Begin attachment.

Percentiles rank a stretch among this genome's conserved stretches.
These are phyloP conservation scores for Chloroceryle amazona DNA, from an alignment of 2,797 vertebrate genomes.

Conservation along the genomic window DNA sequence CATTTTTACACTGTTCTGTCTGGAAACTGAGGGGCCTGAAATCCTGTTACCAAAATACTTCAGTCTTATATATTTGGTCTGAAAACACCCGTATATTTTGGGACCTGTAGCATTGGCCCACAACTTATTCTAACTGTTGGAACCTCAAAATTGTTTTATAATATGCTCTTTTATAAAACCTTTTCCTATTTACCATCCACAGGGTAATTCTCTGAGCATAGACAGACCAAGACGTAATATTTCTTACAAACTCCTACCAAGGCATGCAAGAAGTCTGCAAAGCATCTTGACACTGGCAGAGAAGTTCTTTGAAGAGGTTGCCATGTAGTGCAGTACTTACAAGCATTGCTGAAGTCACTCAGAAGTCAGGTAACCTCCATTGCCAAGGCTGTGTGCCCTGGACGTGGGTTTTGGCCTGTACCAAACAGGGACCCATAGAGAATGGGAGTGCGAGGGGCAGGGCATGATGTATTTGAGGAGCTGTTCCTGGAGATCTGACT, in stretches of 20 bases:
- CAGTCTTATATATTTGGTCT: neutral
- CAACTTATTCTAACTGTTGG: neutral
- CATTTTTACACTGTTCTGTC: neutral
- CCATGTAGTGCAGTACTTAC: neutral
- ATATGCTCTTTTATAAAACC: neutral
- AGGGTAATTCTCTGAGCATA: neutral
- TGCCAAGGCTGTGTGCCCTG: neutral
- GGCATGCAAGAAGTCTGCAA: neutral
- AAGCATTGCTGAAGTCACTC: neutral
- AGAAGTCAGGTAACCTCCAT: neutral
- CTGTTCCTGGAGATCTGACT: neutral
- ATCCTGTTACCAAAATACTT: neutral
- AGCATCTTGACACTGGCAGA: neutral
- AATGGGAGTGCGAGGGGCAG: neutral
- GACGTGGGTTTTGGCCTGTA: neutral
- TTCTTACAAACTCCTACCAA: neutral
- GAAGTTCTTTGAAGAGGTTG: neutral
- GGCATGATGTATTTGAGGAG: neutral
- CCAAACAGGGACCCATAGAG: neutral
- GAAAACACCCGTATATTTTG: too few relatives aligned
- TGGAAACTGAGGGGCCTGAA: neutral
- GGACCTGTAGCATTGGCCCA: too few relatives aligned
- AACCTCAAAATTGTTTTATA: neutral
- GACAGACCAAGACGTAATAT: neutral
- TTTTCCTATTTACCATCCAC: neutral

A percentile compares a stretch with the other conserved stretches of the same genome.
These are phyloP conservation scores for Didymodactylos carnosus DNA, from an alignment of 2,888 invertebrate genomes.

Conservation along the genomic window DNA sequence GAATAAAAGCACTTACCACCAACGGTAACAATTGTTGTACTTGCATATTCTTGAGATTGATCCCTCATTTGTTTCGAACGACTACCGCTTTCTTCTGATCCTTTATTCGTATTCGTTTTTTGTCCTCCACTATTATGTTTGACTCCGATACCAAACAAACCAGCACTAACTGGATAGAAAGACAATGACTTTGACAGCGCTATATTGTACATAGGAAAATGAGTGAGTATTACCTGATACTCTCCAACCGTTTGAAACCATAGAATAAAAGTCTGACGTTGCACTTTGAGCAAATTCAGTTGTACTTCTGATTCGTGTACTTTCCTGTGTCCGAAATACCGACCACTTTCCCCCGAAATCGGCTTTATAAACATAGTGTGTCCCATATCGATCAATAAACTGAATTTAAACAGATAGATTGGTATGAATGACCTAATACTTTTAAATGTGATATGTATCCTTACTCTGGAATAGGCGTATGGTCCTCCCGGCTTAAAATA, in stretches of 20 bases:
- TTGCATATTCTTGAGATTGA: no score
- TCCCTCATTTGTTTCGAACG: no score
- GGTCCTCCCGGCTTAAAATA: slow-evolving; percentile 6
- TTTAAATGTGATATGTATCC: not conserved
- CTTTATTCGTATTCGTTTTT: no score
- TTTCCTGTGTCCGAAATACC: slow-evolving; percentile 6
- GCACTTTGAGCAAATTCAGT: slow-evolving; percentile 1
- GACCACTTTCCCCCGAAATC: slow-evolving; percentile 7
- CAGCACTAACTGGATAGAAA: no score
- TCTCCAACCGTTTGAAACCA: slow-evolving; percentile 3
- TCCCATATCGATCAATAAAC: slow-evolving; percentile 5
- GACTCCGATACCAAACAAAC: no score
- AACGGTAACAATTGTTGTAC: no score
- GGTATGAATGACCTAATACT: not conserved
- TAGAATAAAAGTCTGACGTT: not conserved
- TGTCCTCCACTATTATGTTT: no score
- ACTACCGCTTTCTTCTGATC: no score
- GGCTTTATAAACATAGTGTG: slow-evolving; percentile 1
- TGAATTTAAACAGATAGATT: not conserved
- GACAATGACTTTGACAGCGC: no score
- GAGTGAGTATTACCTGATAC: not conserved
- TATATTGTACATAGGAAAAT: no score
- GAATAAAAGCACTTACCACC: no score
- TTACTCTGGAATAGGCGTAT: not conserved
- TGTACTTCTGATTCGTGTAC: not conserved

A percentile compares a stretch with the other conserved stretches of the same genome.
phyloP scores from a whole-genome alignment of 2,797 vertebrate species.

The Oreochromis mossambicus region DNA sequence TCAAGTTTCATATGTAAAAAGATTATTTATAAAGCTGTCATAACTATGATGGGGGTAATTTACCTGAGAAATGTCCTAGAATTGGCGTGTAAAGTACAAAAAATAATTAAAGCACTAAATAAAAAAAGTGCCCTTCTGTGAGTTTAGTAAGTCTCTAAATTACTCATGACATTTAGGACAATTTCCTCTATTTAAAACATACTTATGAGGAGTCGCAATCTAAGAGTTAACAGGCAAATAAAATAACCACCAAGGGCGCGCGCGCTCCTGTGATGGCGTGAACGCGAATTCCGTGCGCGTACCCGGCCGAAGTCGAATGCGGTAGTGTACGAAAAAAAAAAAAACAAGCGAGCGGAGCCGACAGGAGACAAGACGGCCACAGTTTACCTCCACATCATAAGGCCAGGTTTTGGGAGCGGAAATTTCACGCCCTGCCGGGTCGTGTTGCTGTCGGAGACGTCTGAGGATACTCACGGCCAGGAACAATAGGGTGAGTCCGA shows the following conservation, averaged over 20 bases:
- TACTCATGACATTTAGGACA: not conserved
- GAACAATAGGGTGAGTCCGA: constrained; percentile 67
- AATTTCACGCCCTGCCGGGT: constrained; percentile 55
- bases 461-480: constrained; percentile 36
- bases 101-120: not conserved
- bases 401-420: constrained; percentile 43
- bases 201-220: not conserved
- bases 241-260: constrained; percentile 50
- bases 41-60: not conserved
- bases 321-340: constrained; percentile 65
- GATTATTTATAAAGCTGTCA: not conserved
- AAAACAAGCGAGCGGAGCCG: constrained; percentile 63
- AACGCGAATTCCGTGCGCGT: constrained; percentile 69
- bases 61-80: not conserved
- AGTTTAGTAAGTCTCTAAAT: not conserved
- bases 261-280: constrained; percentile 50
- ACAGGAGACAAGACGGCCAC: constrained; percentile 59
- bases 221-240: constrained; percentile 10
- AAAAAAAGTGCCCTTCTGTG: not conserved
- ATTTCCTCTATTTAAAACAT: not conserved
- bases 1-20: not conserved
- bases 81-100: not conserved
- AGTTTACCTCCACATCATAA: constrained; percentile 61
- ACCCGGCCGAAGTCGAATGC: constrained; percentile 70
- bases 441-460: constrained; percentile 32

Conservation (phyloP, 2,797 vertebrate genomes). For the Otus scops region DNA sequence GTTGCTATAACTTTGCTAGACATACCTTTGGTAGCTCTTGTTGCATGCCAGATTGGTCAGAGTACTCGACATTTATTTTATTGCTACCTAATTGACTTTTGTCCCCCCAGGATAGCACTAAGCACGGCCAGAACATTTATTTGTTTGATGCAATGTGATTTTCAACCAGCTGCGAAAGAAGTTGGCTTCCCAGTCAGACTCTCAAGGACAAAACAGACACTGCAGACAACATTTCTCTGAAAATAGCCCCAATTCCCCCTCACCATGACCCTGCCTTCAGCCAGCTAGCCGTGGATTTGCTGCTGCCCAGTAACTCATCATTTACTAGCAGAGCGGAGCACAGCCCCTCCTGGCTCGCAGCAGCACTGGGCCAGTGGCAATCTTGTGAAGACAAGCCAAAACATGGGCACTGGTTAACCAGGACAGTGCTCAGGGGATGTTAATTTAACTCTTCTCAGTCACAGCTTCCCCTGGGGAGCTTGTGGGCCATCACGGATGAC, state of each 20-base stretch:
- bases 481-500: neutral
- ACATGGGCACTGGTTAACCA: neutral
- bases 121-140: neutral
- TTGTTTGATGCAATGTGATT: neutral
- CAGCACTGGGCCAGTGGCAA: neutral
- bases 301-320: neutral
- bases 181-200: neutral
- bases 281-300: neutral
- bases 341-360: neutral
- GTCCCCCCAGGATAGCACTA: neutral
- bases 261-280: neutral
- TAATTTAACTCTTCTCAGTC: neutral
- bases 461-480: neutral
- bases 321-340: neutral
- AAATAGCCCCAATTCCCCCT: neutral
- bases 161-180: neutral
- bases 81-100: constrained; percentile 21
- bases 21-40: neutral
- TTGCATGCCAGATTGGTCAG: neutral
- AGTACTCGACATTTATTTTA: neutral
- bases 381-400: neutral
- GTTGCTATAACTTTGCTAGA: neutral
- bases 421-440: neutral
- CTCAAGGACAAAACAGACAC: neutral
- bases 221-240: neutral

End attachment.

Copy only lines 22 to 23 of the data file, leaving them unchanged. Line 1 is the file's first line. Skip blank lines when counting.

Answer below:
- CCAAACAGGGACCCATAGAG: neutral
- GAAAACACCCGTATATTTTG: too few relatives aligned